As banks’ and other financial intermediaries’ credit losses began to mount, credit availability became impaired and this exacerbated the downward pressure on home prices and on borrowing and spending. Not only did households that had overextended themselves have to cut back; others also retrenched because they were also affected by declines in wealth and heightened uncertainty about the economic outlook and their job prospects.
It is not surprising that the workout from the excesses of this type of boom would take a long time. Just as it took several years for the boom to begin and run its course, so it would take years, not months, for households and financial intermediaries to adjust their balance sheets and behavior to the new environment. Households had to raise their saving rates in order to rebuild their balance sheets. Financial intermediaries had to replenish their capital to replace losses via loan charge-offs and other credit impairments. Both adjustments would need to occur before the economy could grow rapidly.
With this in mind, the key questions are: 1) Where are we in the adjustment process, and 2) what, if anything, can monetary policy do to facilitate a smoother adjustment and more rapid progress toward our dual mandate objectives?
In terms of the adjustment process, starting on the household side, most signs point to significant progress. For example, the revisions to the national income and product accounts announced in July revealed substantial upward revisions to the personal saving rate (Chart 5). The current saving rate is broadly consistent with the historical relationship between personal saving and the household net worth-to-income ratio. Of course, part of this story depends on the stabilization of household net worth, which had earlier fallen sharply due to declines in both home and equity prices. Although household net worth dropped significantly again in the second quarter according to the Flow of Funds accounts, the subsequent rise in the U.S. equity market is likely to have reversed that decline. Meanwhile, housing price declines have moderated substantially, helped, in part, by the fact that the low level of mortgage rates combined with the sharp drop in house prices has resulted in a substantial improvement in affordability (Chart 6).
Households have retrenched in terms of their borrowing and this has helped push down the household debt-to-income ratio sharply from its peak in 2007. Another factor behind the fall in the debt-to-income ratio has been credit losses and debt forgiveness. Since 2007, charge-offs have reduced household debt outstanding by over $880 billion.
Some argue that the decline in the household debt-to-income ratio must go much further before the deleveraging process can be complete. After all, the household debt-to-income ratio is still far above the level reached as late as 2002, before the surge in household borrowing began. Some even argue that household debt-to-income ratios must fall back to the level of the 1980s. I think that this is an overly pessimistic view for a simple reason—both household debt and household financial assets have been rising faster than income growth on a secular basis since the 1950s. Focusing just on debt misses what is happening on the other side of the balance sheet (Chart 7). One reason why both household assets and debt have been rising faster than income is due to greater financial intermediation. For instance, tax incentives encourage people to fund their 401(K) pension plans rather than pay down mortgage debt as they get older.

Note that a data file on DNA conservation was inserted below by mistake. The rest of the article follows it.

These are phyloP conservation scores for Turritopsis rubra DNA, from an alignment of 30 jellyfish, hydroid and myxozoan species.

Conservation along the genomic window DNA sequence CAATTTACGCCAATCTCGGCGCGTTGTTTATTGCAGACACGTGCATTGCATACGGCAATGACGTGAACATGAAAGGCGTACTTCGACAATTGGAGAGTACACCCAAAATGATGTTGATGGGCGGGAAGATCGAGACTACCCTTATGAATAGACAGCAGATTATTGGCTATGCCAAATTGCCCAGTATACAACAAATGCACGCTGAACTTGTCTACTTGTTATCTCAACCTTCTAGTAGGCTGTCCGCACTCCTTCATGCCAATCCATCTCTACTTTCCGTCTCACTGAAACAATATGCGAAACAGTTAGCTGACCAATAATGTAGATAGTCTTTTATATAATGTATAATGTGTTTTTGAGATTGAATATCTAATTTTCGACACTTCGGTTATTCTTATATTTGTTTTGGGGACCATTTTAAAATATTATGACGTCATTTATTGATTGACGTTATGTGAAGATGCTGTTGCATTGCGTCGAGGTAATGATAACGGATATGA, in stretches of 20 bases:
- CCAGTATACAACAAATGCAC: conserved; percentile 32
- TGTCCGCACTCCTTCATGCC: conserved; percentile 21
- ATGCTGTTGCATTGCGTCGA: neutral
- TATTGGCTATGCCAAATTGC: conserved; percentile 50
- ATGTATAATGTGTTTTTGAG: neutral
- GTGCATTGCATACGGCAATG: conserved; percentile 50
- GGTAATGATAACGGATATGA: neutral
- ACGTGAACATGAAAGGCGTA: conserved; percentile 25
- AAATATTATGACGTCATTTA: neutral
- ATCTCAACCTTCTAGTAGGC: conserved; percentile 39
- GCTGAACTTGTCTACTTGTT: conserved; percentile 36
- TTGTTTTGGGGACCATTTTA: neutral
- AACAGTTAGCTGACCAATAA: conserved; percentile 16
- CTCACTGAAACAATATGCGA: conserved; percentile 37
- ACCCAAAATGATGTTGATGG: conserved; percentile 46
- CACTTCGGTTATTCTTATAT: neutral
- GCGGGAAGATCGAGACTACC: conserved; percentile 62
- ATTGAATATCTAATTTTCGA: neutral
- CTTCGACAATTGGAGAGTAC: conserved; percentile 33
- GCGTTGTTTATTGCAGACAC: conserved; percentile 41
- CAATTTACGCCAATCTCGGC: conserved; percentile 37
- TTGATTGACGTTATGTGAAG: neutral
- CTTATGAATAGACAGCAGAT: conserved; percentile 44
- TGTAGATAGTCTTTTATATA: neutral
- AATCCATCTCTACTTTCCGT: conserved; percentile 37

The notion that the household adjustment process is well advanced is also supported by other data, as well. For example, the share of after-tax income devoted to servicing debts, as well as paying property taxes and homeowners insurance or rent, has declined sharply over the past two years and is now back to levels that prevailed in the late 1990s (Chart 8). In addition to the declining stock of debt, households have been able to refinance outstanding debt at lower interest rates.
Moreover, mortgage delinquency rates, even in the most serious category, have started to fall, and data that tracks changes in the proportion of borrowers who are delinquent and then become current versus becoming even more delinquent is encouraging (Charts 9 and 10). Finally, the less serious delinquencies for credit card, auto and student loans have been trending lower, though not the more serious delinquencies (Chart 11). Of course, these recent improvements have come in the context of the stabilization in unemployment and house prices. To ensure that the more favorable trends in household balance sheets continue, the economic environment needs to become more supportive.
We should recognize that there is still considerable uncertainty about the level of the saving rate and configuration of household balance sheets that will prevail in the coming years. It is possible that households now perceive the world to be a riskier place than they did before and will want to have more “rainy day” funds. More saving may also be needed to meet higher downpayment requirements for home purchases. Thus, while we may be far along in the adjustment process, it is difficult to judge just how much further we have to go.